SIGN IN to access Harper’s Magazine
1. Sign in to Customer Care using your account number or postal address.
2. Select Email/Password Information.
3. Enter your new information and click on Save My Changes.
Subscribers can find additional help here. Not a subscriber? Subscribe today!
If pressed to offer an account of oneself in prose, how might one best go about presenting not merely a coherent personal narrative but an insightful one? And going further still, how might one manage—given the existence of countless competing relations of birth, education, infatuation, propagation, degradation, and expiation—to make such an account as individual as the life it means to document?
“Variously,” of course, is the short and uninteresting answer—uninteresting until we recognize how formally verisimilar such accounts tend to be. Whereas The Education of Henry Adams, however much it trues to the conventional in its ticking through the “–ations” listed above, is not a memoir as we modern readers have come to expect. Chapter XXII, say, “Chicago (1893),” begins:
Drifting in the dead-water of the fin-de-siècle—and during this last decade every one talked, and seemed to feel fin-de-siècle—where not a breath stirred the idle air of education or fretted the mental torpor of self-content, one lived alone. Adams had long ceased going into society. For years he had not dined out of his own house, and in public his face was as unknown as that of an extinct statesman. He had often noticed that six months’ oblivion amounts to newspaper-death, and that resurrection is rare. Nothing is easier, if a man wants it, than rest, profound as the grave.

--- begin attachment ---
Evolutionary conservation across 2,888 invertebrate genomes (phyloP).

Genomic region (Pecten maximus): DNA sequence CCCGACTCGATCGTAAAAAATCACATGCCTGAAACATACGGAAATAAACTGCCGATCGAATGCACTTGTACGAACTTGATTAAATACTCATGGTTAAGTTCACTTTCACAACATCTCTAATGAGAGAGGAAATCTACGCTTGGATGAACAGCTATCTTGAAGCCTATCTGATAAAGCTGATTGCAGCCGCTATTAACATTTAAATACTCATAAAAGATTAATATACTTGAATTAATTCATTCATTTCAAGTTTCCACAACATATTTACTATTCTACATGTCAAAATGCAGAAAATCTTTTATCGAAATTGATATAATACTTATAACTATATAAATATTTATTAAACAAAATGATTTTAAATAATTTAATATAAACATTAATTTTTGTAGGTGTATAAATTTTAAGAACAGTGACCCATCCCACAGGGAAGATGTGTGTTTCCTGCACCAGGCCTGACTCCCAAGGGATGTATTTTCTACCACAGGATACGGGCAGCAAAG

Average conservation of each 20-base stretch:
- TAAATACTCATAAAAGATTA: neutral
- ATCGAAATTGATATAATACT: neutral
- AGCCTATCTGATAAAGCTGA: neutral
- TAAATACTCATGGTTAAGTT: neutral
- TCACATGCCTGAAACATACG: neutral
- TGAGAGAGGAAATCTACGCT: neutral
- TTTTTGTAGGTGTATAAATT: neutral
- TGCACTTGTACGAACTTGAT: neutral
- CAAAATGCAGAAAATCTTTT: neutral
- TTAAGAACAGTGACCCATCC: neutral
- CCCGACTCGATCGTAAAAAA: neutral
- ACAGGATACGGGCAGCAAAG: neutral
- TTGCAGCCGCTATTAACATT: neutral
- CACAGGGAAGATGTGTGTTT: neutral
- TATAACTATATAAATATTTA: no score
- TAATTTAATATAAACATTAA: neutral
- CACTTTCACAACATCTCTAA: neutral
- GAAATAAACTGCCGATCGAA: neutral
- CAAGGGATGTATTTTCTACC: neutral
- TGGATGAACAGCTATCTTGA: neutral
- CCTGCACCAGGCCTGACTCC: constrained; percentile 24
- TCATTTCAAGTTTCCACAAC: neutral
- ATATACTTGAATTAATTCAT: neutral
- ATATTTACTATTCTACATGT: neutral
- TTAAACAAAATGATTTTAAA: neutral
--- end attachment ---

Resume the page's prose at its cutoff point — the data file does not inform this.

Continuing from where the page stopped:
It is easy, reading Adams, while delighting over his epigrams, to forget that the “one” of “one lived alone,” not to say the “Adams” of “Adams had long ceased” (much less the “he” and the “his” one hears throughout) designate not merely the book’s subject but its author. “Je est un autre,” wrote Rimbaud, sensibly, in a letter to a friend. Adams’s version of that four word phrase is considerably longer, but argues, usefully, for the independence of self from all ideas of self, even the most intimate—a notion which most memoirs, confident that confession connotes truth, tend not to worry over, or not so deeply.
More from Wyatt Mason:
Hours per day that a death-row inmate in China wears hand and ankle restraints:
A multidisciplinary team detected cardiac arrhythmia in the works of Beethoven.
There was a run on cases of 5.56mm M855 green-tip rifle bullets, after the White House moved to ban their manufacture and sale because they can pierce police armor.
Subscribe to the Weekly Review newsletter. Don’t worry, we won’t sell your email address!
“He could be one of a million beach-bound, black-socked Florida retirees, not the man who, by some odd happenstance of life, possesses the brain of Albert Einstein — literally cut it out of the dead scientist's head.”